Deadly Heat Waves Are Getting Worse

Rising global temperatures are causing increases in the frequency and severity of extreme climatic events, such as floods, droughts, and heat waves. As the climate has warmed, the intensity of deadly heat waves is going to be a much bigger problem in the coming decades. Now almost a third of the world is exposed to more frequent heat waves, with the largest relative effect on summer temperatures in developing regions, such as Africa, Middle East and South Asia.

Recently India had suffered several intense heat waves. Temperatures in some cities in India, including the capital New Delhi, reached well above 40°C even earlier than previous years. The warming effect is expected to sharpen summer temperatures even more, which could result in more deaths as tens of millions of Indians live in poverty, with no access to electricity or fresh clean water.

Just last month most cities in Pakistan reeled under intense heat wave condition. The southwest Pakistani city of Turbat recorded a temperature of 53.5°C on May 28 — the world’s hottest-ever temperature recorded for the month of May.

Not only developing countries are facing rare and dangerous heat waves, the USA and Western Europe countries are also suffering from the deadly heat. A record heat wave is now spreading across Spain, Portugal, Japan and several states of the US, including Arizona, Nevada and California.

Heat waves bring potentially dangerous levels of smog, which can create serious health problems. Ground-level ozone as a key component of smog forms when pollutants from cars, trucks, industry and naturally-occurring sources are baked by sunlight. Breathing high levels of ozone can aggravate heat-related illnesses possible, especially for the sick, elderly and children.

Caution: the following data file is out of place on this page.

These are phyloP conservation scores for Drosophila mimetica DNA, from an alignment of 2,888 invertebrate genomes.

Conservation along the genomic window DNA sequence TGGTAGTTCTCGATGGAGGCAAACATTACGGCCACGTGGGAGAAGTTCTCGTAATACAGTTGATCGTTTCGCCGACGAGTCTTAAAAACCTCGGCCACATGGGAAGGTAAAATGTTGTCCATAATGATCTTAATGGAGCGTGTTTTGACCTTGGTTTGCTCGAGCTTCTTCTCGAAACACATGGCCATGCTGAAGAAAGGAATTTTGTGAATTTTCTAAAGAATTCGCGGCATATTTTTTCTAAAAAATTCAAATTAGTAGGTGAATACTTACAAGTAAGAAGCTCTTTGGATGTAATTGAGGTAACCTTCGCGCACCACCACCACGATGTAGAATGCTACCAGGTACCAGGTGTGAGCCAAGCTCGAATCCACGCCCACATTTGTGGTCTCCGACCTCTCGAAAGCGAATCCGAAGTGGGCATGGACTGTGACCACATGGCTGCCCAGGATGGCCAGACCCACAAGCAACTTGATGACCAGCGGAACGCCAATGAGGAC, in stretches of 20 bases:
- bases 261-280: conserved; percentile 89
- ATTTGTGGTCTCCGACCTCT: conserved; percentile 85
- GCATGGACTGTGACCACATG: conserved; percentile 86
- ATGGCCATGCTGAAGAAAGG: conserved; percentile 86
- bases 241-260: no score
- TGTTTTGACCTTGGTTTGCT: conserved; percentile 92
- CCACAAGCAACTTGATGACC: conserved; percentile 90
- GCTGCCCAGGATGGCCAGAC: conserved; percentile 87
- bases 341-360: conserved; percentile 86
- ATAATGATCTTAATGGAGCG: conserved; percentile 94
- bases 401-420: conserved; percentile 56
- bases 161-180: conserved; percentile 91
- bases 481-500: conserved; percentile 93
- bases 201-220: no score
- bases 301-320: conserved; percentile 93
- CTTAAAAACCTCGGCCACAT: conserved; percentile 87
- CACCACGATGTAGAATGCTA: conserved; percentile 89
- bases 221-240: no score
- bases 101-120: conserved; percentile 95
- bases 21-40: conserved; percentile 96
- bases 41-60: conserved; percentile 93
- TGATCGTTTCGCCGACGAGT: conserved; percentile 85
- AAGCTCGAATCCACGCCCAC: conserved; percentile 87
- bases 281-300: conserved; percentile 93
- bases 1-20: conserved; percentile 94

One more problem is wildfires as extreme heat waves have sparked wildfires in many countries across the globe. Wildfires release a toxic brew of hazardous pollution. Fine particles (PM2.5), which are the main pollutant of concern in smoke, can penetrate deep into the lungs and can lead to a range of health problems. And as the smoke can travel long distances carried by high level winds, hundreds and even thousands of kilometers, people far away from the fire can be almost as severely affected as those close to the fire zone.

So far this year, wildfires have already charred over 2.4 million acres across the US, the National Interagency Fire Center said. That’s about 1 million acres more than usual and the most since 2011. Over past weekend, wildfires in central Portugal killed at least 63 people and injured more than 100 others.

According to the new study published by Nature Climate Changewithout the major reduction in emissions of greenhouse gases such as CO2, up to three in four people will face the threat of dying from heat by 2100. However, even with reductions, one in two people at the end of the century will likely face at least 20 days when extreme heat can kill.

“Our attitude towards the environment has been so reckless that we are running out of good choices for the future,” said Camilo Mora, associate professor at the University of Hawaii at Manoa and lead author of the study.

“For heat waves, our options are now between bad or terrible,” Mora adds. “Many people around the world are already paying the ultimate price of heat waves, and while models suggest that this is likely to continue to be bad, it could be much worse if emissions are not considerably reduced.”

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